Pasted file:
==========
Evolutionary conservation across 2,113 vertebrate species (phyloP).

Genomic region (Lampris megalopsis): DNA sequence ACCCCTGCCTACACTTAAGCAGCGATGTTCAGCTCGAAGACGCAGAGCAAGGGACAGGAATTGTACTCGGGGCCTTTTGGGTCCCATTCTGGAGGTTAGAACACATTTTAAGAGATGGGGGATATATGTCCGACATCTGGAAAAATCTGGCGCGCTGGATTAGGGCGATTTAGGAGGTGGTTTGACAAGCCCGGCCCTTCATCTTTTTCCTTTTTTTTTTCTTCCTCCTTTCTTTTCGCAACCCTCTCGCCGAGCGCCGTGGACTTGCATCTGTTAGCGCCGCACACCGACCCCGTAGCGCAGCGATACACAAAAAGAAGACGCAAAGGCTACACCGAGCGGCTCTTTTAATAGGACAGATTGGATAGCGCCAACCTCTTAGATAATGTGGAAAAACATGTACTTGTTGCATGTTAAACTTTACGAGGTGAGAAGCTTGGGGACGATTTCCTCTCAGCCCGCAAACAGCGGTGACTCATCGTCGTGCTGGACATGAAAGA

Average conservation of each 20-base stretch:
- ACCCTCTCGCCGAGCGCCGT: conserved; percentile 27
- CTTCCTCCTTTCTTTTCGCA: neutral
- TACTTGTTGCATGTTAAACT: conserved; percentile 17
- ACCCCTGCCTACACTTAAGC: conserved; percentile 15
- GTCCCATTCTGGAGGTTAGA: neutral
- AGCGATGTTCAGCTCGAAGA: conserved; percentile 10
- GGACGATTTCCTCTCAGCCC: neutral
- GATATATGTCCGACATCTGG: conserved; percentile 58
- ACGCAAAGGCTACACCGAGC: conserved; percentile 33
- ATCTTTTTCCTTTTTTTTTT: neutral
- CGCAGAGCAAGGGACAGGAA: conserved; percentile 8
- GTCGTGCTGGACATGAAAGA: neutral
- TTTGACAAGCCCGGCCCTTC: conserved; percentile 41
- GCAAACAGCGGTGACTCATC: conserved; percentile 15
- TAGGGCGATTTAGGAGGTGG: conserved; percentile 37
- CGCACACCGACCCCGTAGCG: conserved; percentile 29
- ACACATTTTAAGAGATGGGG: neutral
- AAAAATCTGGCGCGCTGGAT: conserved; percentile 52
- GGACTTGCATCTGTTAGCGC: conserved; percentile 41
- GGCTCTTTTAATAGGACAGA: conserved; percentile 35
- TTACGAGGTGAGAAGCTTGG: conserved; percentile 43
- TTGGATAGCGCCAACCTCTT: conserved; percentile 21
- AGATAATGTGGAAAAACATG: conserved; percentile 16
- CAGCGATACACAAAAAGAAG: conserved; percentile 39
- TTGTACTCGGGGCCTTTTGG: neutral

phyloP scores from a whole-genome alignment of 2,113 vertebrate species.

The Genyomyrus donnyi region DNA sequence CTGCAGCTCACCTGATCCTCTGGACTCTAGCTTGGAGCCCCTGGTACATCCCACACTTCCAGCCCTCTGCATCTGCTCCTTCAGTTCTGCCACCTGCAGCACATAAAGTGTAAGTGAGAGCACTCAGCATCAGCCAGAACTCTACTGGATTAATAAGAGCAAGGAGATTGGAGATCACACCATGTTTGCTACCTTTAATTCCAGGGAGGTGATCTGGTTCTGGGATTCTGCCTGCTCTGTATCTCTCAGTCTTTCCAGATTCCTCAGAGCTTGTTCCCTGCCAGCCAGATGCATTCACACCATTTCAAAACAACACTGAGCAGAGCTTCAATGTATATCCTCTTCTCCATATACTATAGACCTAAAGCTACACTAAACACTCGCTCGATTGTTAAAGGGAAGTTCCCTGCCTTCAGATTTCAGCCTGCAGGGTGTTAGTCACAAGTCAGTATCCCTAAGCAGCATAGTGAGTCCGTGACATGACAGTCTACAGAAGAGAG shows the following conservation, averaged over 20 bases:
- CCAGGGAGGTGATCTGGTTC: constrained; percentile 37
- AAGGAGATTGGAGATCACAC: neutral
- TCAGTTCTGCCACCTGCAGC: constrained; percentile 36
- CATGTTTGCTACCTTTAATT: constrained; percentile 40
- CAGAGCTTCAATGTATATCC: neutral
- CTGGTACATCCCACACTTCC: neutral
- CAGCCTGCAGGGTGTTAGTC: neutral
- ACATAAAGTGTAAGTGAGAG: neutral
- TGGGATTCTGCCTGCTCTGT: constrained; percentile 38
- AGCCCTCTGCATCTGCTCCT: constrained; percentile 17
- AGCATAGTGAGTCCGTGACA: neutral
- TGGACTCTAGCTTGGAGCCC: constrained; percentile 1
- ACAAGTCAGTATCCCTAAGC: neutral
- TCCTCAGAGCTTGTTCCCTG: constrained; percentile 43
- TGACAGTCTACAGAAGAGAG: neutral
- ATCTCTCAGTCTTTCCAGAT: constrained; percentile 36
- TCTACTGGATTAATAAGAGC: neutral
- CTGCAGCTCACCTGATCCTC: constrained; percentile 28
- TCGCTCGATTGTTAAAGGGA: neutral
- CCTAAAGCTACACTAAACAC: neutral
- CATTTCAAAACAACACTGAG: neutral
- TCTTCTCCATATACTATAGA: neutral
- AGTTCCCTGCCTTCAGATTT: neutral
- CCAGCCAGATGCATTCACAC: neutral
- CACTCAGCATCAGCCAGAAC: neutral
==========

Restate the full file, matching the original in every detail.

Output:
Evolutionary conservation across 2,113 vertebrate species (phyloP).

Genomic region (Lampris megalopsis): DNA sequence ACCCCTGCCTACACTTAAGCAGCGATGTTCAGCTCGAAGACGCAGAGCAAGGGACAGGAATTGTACTCGGGGCCTTTTGGGTCCCATTCTGGAGGTTAGAACACATTTTAAGAGATGGGGGATATATGTCCGACATCTGGAAAAATCTGGCGCGCTGGATTAGGGCGATTTAGGAGGTGGTTTGACAAGCCCGGCCCTTCATCTTTTTCCTTTTTTTTTTCTTCCTCCTTTCTTTTCGCAACCCTCTCGCCGAGCGCCGTGGACTTGCATCTGTTAGCGCCGCACACCGACCCCGTAGCGCAGCGATACACAAAAAGAAGACGCAAAGGCTACACCGAGCGGCTCTTTTAATAGGACAGATTGGATAGCGCCAACCTCTTAGATAATGTGGAAAAACATGTACTTGTTGCATGTTAAACTTTACGAGGTGAGAAGCTTGGGGACGATTTCCTCTCAGCCCGCAAACAGCGGTGACTCATCGTCGTGCTGGACATGAAAGA

Average conservation of each 20-base stretch:
- ACCCTCTCGCCGAGCGCCGT: conserved; percentile 27
- CTTCCTCCTTTCTTTTCGCA: neutral
- TACTTGTTGCATGTTAAACT: conserved; percentile 17
- ACCCCTGCCTACACTTAAGC: conserved; percentile 15
- GTCCCATTCTGGAGGTTAGA: neutral
- AGCGATGTTCAGCTCGAAGA: conserved; percentile 10
- GGACGATTTCCTCTCAGCCC: neutral
- GATATATGTCCGACATCTGG: conserved; percentile 58
- ACGCAAAGGCTACACCGAGC: conserved; percentile 33
- ATCTTTTTCCTTTTTTTTTT: neutral
- CGCAGAGCAAGGGACAGGAA: conserved; percentile 8
- GTCGTGCTGGACATGAAAGA: neutral
- TTTGACAAGCCCGGCCCTTC: conserved; percentile 41
- GCAAACAGCGGTGACTCATC: conserved; percentile 15
- TAGGGCGATTTAGGAGGTGG: conserved; percentile 37
- CGCACACCGACCCCGTAGCG: conserved; percentile 29
- ACACATTTTAAGAGATGGGG: neutral
- AAAAATCTGGCGCGCTGGAT: conserved; percentile 52
- GGACTTGCATCTGTTAGCGC: conserved; percentile 41
- GGCTCTTTTAATAGGACAGA: conserved; percentile 35
- TTACGAGGTGAGAAGCTTGG: conserved; percentile 43
- TTGGATAGCGCCAACCTCTT: conserved; percentile 21
- AGATAATGTGGAAAAACATG: conserved; percentile 16
- CAGCGATACACAAAAAGAAG: conserved; percentile 39
- TTGTACTCGGGGCCTTTTGG: neutral

phyloP scores from a whole-genome alignment of 2,113 vertebrate species.

The Genyomyrus donnyi region DNA sequence CTGCAGCTCACCTGATCCTCTGGACTCTAGCTTGGAGCCCCTGGTACATCCCACACTTCCAGCCCTCTGCATCTGCTCCTTCAGTTCTGCCACCTGCAGCACATAAAGTGTAAGTGAGAGCACTCAGCATCAGCCAGAACTCTACTGGATTAATAAGAGCAAGGAGATTGGAGATCACACCATGTTTGCTACCTTTAATTCCAGGGAGGTGATCTGGTTCTGGGATTCTGCCTGCTCTGTATCTCTCAGTCTTTCCAGATTCCTCAGAGCTTGTTCCCTGCCAGCCAGATGCATTCACACCATTTCAAAACAACACTGAGCAGAGCTTCAATGTATATCCTCTTCTCCATATACTATAGACCTAAAGCTACACTAAACACTCGCTCGATTGTTAAAGGGAAGTTCCCTGCCTTCAGATTTCAGCCTGCAGGGTGTTAGTCACAAGTCAGTATCCCTAAGCAGCATAGTGAGTCCGTGACATGACAGTCTACAGAAGAGAG shows the following conservation, averaged over 20 bases:
- CCAGGGAGGTGATCTGGTTC: constrained; percentile 37
- AAGGAGATTGGAGATCACAC: neutral
- TCAGTTCTGCCACCTGCAGC: constrained; percentile 36
- CATGTTTGCTACCTTTAATT: constrained; percentile 40
- CAGAGCTTCAATGTATATCC: neutral
- CTGGTACATCCCACACTTCC: neutral
- CAGCCTGCAGGGTGTTAGTC: neutral
- ACATAAAGTGTAAGTGAGAG: neutral
- TGGGATTCTGCCTGCTCTGT: constrained; percentile 38
- AGCCCTCTGCATCTGCTCCT: constrained; percentile 17
- AGCATAGTGAGTCCGTGACA: neutral
- TGGACTCTAGCTTGGAGCCC: constrained; percentile 1
- ACAAGTCAGTATCCCTAAGC: neutral
- TCCTCAGAGCTTGTTCCCTG: constrained; percentile 43
- TGACAGTCTACAGAAGAGAG: neutral
- ATCTCTCAGTCTTTCCAGAT: constrained; percentile 36
- TCTACTGGATTAATAAGAGC: neutral
- CTGCAGCTCACCTGATCCTC: constrained; percentile 28
- TCGCTCGATTGTTAAAGGGA: neutral
- CCTAAAGCTACACTAAACAC: neutral
- CATTTCAAAACAACACTGAG: neutral
- TCTTCTCCATATACTATAGA: neutral
- AGTTCCCTGCCTTCAGATTT: neutral
- CCAGCCAGATGCATTCACAC: neutral
- CACTCAGCATCAGCCAGAAC: neutral